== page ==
Roshen employs around 10,000 people and claims to be the 15th largest confectionery company worldwide with $1.2bn in annual sales and a 450,000 tons production capacity.
Bonbonetti produces chocolate and pralines under brands including tibi and Cherry Queen.
The company also supplies special chocolates, coating masses, fillings and enrichers to the industry.
The firm’s factory is based in Budapest and it employs 600 people.
In July, Bonbonetti announced a strategic partnership with Roshen that it said supported its “international expansion in Europe”.
Roshen has now acquired over 50% of the business after the Antimonopoly Committee of Ukraine approved the deal last Friday.
The Hungarian confectionery market is worth $570.6m, according to Euromonitor International, and has declined 7% in retail value sales since last year.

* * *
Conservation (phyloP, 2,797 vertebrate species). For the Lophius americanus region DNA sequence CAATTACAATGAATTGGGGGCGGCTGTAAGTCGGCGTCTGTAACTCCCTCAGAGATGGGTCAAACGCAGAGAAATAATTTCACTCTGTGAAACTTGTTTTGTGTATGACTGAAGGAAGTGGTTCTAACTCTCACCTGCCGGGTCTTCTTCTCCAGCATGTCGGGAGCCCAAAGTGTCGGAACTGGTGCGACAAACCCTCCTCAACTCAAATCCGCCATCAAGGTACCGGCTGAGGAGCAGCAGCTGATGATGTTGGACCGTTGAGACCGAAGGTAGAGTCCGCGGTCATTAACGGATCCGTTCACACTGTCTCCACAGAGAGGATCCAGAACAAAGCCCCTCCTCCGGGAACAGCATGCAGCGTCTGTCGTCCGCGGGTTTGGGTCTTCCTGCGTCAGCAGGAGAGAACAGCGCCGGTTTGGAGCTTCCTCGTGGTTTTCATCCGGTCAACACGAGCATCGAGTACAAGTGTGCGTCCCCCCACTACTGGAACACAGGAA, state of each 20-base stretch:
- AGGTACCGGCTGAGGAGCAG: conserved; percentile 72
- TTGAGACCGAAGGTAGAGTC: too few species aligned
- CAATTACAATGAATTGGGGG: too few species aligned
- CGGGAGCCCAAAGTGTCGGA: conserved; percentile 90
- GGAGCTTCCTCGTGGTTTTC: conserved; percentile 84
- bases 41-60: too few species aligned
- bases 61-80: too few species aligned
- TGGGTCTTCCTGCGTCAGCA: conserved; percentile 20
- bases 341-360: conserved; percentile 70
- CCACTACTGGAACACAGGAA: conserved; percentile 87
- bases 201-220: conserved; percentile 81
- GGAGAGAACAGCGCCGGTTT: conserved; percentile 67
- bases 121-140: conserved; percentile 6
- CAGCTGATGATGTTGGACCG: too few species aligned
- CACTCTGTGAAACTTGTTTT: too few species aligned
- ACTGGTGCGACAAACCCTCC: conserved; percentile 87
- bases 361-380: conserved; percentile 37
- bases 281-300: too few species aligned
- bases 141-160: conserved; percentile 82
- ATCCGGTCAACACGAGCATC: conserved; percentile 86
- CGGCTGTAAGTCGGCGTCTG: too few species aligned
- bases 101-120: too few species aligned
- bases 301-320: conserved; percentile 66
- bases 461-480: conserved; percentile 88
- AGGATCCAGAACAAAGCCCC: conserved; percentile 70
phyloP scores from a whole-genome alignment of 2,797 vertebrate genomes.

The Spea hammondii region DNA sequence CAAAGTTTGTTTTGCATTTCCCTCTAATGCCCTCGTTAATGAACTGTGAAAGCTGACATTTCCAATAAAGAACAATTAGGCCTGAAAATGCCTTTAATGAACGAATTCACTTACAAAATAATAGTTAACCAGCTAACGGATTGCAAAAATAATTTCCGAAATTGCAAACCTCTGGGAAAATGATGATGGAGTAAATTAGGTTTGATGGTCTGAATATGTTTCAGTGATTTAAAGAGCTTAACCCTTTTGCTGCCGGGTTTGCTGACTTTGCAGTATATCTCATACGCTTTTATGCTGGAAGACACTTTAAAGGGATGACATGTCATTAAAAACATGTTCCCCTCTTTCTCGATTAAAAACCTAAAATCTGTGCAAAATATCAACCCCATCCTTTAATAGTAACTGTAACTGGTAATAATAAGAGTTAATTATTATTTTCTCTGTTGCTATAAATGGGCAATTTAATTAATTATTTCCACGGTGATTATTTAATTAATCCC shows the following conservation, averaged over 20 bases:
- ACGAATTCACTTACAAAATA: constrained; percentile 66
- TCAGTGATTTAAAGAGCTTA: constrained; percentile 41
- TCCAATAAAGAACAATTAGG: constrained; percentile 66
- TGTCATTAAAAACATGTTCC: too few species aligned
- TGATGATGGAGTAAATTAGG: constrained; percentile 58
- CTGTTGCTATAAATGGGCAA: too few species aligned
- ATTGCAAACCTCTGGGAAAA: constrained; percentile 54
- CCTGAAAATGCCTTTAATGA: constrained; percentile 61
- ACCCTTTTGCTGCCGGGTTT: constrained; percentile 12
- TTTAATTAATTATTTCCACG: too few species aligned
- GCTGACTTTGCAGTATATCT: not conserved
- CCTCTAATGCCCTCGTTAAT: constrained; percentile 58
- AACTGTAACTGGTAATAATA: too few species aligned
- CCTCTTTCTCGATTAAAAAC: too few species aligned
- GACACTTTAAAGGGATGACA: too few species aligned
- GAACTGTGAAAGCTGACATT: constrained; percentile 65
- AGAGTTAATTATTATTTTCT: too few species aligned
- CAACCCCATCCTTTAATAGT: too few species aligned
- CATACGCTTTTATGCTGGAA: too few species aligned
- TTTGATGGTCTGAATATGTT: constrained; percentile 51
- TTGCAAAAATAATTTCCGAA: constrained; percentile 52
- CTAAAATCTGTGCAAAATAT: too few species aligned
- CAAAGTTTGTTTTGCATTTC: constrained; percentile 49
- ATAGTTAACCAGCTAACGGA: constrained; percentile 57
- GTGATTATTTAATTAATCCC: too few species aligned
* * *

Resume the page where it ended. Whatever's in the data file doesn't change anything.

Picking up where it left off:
Sources have told ConfectioneryNews.com that the industry in Hungary has been pressured by a fat tax that was introduced in September last year, which places a 10 forint (€0.37) levy on foods bearing fat, sugar and salt at levels over a certain threshold.
Roshen’s Bonbonetti buy comes as another Eastern European confectioner, Candy Plus based in Czech Republic, was snapped up today by another foreign firm after Finnish manufacturer Raisio secured a €20.5m ($26m) deal. See HERE .
Roshen has stepped up its expansion efforts in recent months. In August, it opened a new €59.1m ($75m) factory in the Ukraine with a capacity of 120,000 tons of chocolate products.
It is also known to be searching for a distribution partner in South East Asia as it looks to capatalise on the high growing chocolate market in the region.
Roshen is the fifth largest confectionery manufacturer in Eastern Europe with a 4.2% share, according to Euromonitor. The market leader in the region is Mars followed by Mondelez International, Nestlé and Russian firm United Confectioners.
Roshen owns factories in Vinnytsia, Kyiv, Mariupol and Kremenchuk in Ukraine, the Lipetsk-based Likonf confectionery plant in Russia and Klaipedos Konditerija confectionery in Lithuania.